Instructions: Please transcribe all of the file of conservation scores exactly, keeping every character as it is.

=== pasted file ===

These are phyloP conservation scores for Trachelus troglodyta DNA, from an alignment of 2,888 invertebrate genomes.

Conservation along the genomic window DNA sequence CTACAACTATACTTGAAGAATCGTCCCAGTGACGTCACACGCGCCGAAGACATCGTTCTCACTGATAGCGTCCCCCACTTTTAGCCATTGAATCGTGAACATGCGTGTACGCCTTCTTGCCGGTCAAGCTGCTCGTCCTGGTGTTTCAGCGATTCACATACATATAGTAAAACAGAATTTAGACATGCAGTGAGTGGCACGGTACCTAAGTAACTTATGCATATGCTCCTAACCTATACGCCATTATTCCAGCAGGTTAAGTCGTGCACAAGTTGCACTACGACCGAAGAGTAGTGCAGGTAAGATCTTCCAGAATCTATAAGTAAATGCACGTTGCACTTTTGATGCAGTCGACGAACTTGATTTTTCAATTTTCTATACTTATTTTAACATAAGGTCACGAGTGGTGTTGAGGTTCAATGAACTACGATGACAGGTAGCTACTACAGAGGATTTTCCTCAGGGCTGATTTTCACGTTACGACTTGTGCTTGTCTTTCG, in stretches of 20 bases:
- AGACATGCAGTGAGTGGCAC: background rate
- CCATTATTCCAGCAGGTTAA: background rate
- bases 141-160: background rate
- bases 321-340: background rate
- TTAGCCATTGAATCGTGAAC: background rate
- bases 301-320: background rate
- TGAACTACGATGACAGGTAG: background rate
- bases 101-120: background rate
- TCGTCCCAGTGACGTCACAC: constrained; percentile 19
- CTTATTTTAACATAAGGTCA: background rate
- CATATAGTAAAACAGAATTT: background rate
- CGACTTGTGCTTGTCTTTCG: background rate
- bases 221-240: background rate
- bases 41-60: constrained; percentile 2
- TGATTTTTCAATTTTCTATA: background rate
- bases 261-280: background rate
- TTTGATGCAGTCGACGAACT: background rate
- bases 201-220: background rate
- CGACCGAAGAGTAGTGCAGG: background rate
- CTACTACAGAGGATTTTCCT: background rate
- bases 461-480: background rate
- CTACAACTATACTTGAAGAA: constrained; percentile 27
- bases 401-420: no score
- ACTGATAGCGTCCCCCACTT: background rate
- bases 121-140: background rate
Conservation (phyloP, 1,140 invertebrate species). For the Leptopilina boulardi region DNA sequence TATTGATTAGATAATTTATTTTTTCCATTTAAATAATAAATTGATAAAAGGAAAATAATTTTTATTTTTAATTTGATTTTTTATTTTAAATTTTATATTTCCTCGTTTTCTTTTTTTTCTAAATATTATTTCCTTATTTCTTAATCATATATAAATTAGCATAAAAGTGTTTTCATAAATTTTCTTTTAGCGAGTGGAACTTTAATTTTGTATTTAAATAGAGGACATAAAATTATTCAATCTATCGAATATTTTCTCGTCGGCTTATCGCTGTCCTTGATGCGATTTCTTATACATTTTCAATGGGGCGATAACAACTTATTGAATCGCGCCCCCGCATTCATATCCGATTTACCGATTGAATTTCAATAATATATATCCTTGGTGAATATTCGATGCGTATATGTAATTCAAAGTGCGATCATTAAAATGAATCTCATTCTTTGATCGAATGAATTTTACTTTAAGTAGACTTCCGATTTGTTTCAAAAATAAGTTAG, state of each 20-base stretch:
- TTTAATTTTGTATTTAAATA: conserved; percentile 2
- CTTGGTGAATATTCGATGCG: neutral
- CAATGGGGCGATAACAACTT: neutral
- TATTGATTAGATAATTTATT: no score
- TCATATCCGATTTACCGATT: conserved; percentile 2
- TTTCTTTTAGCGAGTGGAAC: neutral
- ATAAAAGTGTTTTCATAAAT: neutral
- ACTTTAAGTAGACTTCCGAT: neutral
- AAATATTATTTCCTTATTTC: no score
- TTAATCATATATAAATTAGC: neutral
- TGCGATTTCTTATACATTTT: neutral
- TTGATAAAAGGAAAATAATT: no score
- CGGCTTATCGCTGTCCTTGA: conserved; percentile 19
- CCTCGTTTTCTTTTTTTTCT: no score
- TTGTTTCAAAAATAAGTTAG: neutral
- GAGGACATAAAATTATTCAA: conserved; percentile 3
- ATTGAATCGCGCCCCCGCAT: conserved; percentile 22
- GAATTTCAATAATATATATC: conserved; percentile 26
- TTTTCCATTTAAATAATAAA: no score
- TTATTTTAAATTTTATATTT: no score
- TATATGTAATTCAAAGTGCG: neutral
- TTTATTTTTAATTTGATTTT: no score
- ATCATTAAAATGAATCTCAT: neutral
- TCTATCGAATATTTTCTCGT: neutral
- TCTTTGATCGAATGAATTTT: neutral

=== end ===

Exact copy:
These are phyloP conservation scores for Trachelus troglodyta DNA, from an alignment of 2,888 invertebrate genomes.

Conservation along the genomic window DNA sequence CTACAACTATACTTGAAGAATCGTCCCAGTGACGTCACACGCGCCGAAGACATCGTTCTCACTGATAGCGTCCCCCACTTTTAGCCATTGAATCGTGAACATGCGTGTACGCCTTCTTGCCGGTCAAGCTGCTCGTCCTGGTGTTTCAGCGATTCACATACATATAGTAAAACAGAATTTAGACATGCAGTGAGTGGCACGGTACCTAAGTAACTTATGCATATGCTCCTAACCTATACGCCATTATTCCAGCAGGTTAAGTCGTGCACAAGTTGCACTACGACCGAAGAGTAGTGCAGGTAAGATCTTCCAGAATCTATAAGTAAATGCACGTTGCACTTTTGATGCAGTCGACGAACTTGATTTTTCAATTTTCTATACTTATTTTAACATAAGGTCACGAGTGGTGTTGAGGTTCAATGAACTACGATGACAGGTAGCTACTACAGAGGATTTTCCTCAGGGCTGATTTTCACGTTACGACTTGTGCTTGTCTTTCG, in stretches of 20 bases:
- AGACATGCAGTGAGTGGCAC: background rate
- CCATTATTCCAGCAGGTTAA: background rate
- bases 141-160: background rate
- bases 321-340: background rate
- TTAGCCATTGAATCGTGAAC: background rate
- bases 301-320: background rate
- TGAACTACGATGACAGGTAG: background rate
- bases 101-120: background rate
- TCGTCCCAGTGACGTCACAC: constrained; percentile 19
- CTTATTTTAACATAAGGTCA: background rate
- CATATAGTAAAACAGAATTT: background rate
- CGACTTGTGCTTGTCTTTCG: background rate
- bases 221-240: background rate
- bases 41-60: constrained; percentile 2
- TGATTTTTCAATTTTCTATA: background rate
- bases 261-280: background rate
- TTTGATGCAGTCGACGAACT: background rate
- bases 201-220: background rate
- CGACCGAAGAGTAGTGCAGG: background rate
- CTACTACAGAGGATTTTCCT: background rate
- bases 461-480: background rate
- CTACAACTATACTTGAAGAA: constrained; percentile 27
- bases 401-420: no score
- ACTGATAGCGTCCCCCACTT: background rate
- bases 121-140: background rate
Conservation (phyloP, 1,140 invertebrate species). For the Leptopilina boulardi region DNA sequence TATTGATTAGATAATTTATTTTTTCCATTTAAATAATAAATTGATAAAAGGAAAATAATTTTTATTTTTAATTTGATTTTTTATTTTAAATTTTATATTTCCTCGTTTTCTTTTTTTTCTAAATATTATTTCCTTATTTCTTAATCATATATAAATTAGCATAAAAGTGTTTTCATAAATTTTCTTTTAGCGAGTGGAACTTTAATTTTGTATTTAAATAGAGGACATAAAATTATTCAATCTATCGAATATTTTCTCGTCGGCTTATCGCTGTCCTTGATGCGATTTCTTATACATTTTCAATGGGGCGATAACAACTTATTGAATCGCGCCCCCGCATTCATATCCGATTTACCGATTGAATTTCAATAATATATATCCTTGGTGAATATTCGATGCGTATATGTAATTCAAAGTGCGATCATTAAAATGAATCTCATTCTTTGATCGAATGAATTTTACTTTAAGTAGACTTCCGATTTGTTTCAAAAATAAGTTAG, state of each 20-base stretch:
- TTTAATTTTGTATTTAAATA: conserved; percentile 2
- CTTGGTGAATATTCGATGCG: neutral
- CAATGGGGCGATAACAACTT: neutral
- TATTGATTAGATAATTTATT: no score
- TCATATCCGATTTACCGATT: conserved; percentile 2
- TTTCTTTTAGCGAGTGGAAC: neutral
- ATAAAAGTGTTTTCATAAAT: neutral
- ACTTTAAGTAGACTTCCGAT: neutral
- AAATATTATTTCCTTATTTC: no score
- TTAATCATATATAAATTAGC: neutral
- TGCGATTTCTTATACATTTT: neutral
- TTGATAAAAGGAAAATAATT: no score
- CGGCTTATCGCTGTCCTTGA: conserved; percentile 19
- CCTCGTTTTCTTTTTTTTCT: no score
- TTGTTTCAAAAATAAGTTAG: neutral
- GAGGACATAAAATTATTCAA: conserved; percentile 3
- ATTGAATCGCGCCCCCGCAT: conserved; percentile 22
- GAATTTCAATAATATATATC: conserved; percentile 26
- TTTTCCATTTAAATAATAAA: no score
- TTATTTTAAATTTTATATTT: no score
- TATATGTAATTCAAAGTGCG: neutral
- TTTATTTTTAATTTGATTTT: no score
- ATCATTAAAATGAATCTCAT: neutral
- TCTATCGAATATTTTCTCGT: neutral
- TCTTTGATCGAATGAATTTT: neutral